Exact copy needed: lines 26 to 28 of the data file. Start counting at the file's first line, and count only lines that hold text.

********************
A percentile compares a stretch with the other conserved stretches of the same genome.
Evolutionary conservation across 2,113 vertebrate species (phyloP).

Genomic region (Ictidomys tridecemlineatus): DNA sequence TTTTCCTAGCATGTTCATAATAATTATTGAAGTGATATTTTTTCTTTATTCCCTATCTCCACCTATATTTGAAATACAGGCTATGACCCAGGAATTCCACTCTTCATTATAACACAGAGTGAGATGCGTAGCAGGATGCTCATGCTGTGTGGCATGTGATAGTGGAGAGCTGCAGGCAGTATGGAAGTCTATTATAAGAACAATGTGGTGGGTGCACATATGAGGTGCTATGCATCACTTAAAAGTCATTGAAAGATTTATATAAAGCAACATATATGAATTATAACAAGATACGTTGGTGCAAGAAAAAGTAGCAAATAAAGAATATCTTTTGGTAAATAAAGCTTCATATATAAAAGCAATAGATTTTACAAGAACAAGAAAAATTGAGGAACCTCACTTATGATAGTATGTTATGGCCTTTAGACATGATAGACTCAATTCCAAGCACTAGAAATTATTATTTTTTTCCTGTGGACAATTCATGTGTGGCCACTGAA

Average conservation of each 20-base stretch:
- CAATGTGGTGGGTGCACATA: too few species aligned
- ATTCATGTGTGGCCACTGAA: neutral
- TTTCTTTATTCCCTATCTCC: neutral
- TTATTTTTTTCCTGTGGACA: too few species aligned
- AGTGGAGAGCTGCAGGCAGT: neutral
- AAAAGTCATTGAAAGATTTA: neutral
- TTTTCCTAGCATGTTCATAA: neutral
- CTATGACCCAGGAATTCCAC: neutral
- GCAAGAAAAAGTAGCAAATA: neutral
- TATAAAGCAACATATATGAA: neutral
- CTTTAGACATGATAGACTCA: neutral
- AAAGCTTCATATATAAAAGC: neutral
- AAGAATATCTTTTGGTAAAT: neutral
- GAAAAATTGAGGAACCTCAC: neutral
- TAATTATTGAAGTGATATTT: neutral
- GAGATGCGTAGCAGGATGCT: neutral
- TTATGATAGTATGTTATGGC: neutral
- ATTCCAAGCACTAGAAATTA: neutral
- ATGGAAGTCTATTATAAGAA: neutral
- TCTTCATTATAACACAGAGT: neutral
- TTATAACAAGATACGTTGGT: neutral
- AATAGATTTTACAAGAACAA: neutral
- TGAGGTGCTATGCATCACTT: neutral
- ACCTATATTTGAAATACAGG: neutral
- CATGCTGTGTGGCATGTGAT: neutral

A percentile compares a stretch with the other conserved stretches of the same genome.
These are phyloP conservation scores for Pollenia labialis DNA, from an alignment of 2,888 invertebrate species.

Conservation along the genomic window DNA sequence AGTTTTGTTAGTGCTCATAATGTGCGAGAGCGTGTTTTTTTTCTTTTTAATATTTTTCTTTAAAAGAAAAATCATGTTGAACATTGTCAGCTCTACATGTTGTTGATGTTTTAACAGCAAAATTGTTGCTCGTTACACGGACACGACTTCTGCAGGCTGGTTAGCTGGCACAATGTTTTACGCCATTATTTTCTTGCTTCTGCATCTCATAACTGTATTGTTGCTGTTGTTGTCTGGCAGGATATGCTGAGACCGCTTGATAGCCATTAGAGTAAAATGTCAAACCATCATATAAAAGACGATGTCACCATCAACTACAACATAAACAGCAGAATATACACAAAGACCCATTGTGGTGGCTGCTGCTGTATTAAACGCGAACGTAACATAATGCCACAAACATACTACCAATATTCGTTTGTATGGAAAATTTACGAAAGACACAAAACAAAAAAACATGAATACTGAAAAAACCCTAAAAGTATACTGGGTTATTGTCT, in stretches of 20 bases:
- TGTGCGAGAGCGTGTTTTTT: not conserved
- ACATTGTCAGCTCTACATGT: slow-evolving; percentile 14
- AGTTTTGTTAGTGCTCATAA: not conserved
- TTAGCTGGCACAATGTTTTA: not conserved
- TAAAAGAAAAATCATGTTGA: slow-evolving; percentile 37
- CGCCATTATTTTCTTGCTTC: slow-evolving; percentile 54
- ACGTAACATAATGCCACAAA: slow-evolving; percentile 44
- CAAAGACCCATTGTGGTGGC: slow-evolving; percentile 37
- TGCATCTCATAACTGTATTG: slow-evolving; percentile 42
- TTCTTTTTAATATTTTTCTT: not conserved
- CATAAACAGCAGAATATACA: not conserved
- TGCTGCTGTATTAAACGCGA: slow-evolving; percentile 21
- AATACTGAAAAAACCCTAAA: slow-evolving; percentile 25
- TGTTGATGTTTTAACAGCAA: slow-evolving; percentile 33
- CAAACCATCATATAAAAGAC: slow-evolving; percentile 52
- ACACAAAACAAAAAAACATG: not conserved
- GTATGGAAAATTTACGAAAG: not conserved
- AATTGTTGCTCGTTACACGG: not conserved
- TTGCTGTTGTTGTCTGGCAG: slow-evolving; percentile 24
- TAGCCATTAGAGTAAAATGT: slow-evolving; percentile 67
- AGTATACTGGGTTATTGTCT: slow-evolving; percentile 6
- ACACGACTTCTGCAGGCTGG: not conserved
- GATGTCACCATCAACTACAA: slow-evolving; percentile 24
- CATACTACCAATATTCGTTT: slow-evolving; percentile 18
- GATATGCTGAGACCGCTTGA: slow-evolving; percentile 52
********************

- AATAGATTTTACAAGAACAA: neutral
- TGAGGTGCTATGCATCACTT: neutral
- ACCTATATTTGAAATACAGG: neutral